- To distinguish crisis communication from risk communication
- To understand the peculiarities and requirements of crisis communication
- To realize the possibilities and risks of unusual attention
- To consider the peculiarities of crisis communication with the different target groups
- To understand the importance of pictorial information
- To evaluate the operational readiness and usefulness of the different measures of communication policy
The principle task of communications policy is to convey information with the aim of influencing and guiding consumer behaviour, opinions and expectations. Traditional interpretations see consumers in the sales market as being the target audience of the communications policy. But even under normal circumstances, a larger communication sphere can be assumed, which incorporates at least part of the wider social environment and employees of the organization. Whilst the consideration of the wider environment is under normal circumstances still a choice – the advantages of integrated communications have already been indicated (see also Section 3.1.1) – the inclusion of the wider environment as a communication sphere is inevitable when a negative event occurs.
7.5.1 Risk vs. crisis communication
Within the context of negative events, two basic types of communication can be distinguished: risk communication and crisis communication. Risk communication pursues a long-term approach, the aim of which is the building of trust and understanding within the context of risks. At the same time, it can also aim at drawing attention to risks that would otherwise not be taken into consideration.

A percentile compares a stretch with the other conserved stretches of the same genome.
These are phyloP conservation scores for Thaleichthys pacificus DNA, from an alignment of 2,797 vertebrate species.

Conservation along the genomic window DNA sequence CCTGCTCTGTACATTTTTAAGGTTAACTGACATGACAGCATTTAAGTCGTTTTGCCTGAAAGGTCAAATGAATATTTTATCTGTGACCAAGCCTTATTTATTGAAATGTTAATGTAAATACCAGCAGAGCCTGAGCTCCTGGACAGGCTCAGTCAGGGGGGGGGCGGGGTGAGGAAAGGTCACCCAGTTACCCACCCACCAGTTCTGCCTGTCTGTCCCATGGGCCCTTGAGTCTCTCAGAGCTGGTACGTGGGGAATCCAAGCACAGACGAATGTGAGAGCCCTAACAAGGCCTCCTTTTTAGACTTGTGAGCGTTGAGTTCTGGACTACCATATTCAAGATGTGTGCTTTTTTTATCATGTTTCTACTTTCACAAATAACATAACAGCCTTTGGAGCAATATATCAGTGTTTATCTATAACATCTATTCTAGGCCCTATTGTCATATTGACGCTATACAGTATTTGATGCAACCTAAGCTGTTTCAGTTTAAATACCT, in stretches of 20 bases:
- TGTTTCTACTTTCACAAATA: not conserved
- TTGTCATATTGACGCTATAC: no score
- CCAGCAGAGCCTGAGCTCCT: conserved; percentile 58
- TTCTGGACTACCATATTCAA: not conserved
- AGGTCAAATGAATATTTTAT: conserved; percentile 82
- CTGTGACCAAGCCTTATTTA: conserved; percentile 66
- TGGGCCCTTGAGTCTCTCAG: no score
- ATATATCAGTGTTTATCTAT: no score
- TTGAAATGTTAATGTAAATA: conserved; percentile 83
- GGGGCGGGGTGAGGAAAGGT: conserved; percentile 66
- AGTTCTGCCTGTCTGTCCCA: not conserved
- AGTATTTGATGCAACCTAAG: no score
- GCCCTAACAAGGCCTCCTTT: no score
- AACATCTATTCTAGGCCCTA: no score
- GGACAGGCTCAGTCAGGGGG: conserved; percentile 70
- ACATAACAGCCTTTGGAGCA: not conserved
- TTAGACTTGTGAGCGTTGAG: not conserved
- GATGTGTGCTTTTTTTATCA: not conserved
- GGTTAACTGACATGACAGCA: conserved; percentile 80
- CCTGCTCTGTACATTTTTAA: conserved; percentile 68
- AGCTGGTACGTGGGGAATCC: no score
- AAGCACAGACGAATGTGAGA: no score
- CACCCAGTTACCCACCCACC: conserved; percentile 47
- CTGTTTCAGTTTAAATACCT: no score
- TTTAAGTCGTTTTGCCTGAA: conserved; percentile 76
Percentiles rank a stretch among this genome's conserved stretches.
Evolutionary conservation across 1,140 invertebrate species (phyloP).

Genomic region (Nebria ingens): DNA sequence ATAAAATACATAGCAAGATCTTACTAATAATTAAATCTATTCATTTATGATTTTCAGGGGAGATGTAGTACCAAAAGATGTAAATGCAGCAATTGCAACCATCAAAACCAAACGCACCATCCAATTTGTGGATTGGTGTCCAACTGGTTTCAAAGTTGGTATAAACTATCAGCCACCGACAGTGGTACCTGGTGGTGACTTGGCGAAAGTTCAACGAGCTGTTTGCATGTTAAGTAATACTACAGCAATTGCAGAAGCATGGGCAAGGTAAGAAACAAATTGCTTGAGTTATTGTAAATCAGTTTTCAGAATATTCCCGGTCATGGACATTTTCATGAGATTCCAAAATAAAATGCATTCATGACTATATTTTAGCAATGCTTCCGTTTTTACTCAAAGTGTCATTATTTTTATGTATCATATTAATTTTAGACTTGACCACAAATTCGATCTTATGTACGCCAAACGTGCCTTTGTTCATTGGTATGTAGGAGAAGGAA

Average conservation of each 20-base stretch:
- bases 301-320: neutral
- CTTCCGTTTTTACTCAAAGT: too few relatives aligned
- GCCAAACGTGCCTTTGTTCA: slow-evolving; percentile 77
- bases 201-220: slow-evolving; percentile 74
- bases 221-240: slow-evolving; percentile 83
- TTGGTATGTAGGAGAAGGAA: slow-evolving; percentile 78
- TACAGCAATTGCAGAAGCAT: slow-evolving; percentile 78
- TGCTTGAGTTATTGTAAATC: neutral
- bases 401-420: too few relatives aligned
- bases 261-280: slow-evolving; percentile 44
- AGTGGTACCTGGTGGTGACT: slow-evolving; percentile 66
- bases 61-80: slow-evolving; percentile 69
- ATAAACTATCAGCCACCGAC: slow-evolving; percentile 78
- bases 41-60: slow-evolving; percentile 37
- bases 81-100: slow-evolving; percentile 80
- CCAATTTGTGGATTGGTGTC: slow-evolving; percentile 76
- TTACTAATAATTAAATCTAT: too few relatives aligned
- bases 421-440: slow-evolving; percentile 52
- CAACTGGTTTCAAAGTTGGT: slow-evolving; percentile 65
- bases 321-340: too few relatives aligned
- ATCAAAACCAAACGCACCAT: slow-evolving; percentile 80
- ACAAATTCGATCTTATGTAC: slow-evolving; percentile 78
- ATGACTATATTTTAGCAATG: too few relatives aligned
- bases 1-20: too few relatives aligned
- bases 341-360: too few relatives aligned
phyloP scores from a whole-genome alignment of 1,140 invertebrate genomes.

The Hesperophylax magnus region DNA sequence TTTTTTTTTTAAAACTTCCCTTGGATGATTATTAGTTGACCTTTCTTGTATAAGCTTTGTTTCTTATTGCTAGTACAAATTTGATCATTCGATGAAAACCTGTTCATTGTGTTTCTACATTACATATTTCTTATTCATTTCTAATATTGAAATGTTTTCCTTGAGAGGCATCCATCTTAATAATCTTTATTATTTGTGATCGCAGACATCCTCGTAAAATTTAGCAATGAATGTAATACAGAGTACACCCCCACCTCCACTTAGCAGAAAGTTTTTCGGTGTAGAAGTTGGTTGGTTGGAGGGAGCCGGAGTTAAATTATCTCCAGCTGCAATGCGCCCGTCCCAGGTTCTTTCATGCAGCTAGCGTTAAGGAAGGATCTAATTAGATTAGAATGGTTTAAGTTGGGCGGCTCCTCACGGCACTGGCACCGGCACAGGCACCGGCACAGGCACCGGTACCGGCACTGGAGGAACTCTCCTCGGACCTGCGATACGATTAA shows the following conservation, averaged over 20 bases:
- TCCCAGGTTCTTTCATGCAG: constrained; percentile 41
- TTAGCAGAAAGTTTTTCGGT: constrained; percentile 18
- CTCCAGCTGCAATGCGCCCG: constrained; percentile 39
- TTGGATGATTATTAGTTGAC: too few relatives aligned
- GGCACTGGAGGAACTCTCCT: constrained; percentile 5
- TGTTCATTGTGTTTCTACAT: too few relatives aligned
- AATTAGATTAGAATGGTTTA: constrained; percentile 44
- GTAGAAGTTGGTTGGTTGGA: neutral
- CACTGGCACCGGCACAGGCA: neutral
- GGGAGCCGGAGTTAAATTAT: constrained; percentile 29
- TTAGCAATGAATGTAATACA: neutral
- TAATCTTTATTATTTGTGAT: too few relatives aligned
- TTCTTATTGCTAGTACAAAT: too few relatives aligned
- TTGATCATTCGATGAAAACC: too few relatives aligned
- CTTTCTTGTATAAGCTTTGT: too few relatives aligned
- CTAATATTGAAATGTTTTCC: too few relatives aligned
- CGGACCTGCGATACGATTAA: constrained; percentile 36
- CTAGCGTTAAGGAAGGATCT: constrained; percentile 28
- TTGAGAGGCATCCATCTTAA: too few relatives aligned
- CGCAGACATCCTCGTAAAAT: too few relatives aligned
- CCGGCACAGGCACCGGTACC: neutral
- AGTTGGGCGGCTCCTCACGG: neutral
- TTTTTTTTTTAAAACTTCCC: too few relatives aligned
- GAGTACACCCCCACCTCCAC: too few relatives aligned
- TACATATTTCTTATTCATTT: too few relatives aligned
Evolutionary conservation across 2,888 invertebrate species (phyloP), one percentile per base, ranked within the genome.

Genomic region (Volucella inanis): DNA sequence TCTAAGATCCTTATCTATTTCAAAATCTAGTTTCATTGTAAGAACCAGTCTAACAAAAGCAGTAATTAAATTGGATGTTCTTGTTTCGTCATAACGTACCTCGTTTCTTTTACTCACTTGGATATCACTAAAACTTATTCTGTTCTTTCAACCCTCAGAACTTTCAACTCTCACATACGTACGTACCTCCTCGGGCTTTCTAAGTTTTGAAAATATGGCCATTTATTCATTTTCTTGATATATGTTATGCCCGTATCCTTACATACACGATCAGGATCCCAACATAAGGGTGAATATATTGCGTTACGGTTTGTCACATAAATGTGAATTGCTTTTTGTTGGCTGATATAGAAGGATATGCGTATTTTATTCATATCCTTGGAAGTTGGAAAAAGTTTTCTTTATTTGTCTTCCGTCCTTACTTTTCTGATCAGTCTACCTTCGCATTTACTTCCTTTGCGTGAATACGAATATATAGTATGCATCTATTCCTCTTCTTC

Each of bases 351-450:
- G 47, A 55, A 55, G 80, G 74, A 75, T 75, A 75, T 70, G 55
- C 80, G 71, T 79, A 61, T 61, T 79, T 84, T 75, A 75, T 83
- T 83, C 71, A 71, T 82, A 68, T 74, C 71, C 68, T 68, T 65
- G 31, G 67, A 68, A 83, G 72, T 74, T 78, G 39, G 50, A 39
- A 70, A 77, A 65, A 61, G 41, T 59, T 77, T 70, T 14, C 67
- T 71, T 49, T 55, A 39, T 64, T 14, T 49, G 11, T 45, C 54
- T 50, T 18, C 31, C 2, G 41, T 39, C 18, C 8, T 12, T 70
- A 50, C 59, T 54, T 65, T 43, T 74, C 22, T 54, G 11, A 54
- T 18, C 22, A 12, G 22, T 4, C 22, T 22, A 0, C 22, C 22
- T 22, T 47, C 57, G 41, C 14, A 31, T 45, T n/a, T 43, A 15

Crisis communication, on the other hand, begins suddenly. It describes the attempt, after a negative event has occurred, to minimize its consequences with the instruments of the communication policy and steer to such an extent that credibility is retained for product re-launch activities. If the activity phases of both communication forms are considered, risk communication lies in the preevent phase whilst crisis communication is only employed after the onset of the negative event, above all, in the active phase.
Diagram 42: Risk vs. crisis communication
22.214.171.124 Risk communication
Because it takes place in the pre-event phase, risk communication has a preventive character. It is part of the considerations already dealt with which have to do with the strategic handling of negative events. It is used with the aim that the events will be avoided or their consequences will be lessened. Risk communication, which aims to avoid negative events, is of use in tourism where the tourist himself comes into question as the trigger of a negative event. On the one hand, careless tourists should be prevented from entering into risk by explaining risks and dangers. This way it can also be assumed that other potential tourists, who do not see the negative event as the result of careless behaviour, will not be scared off.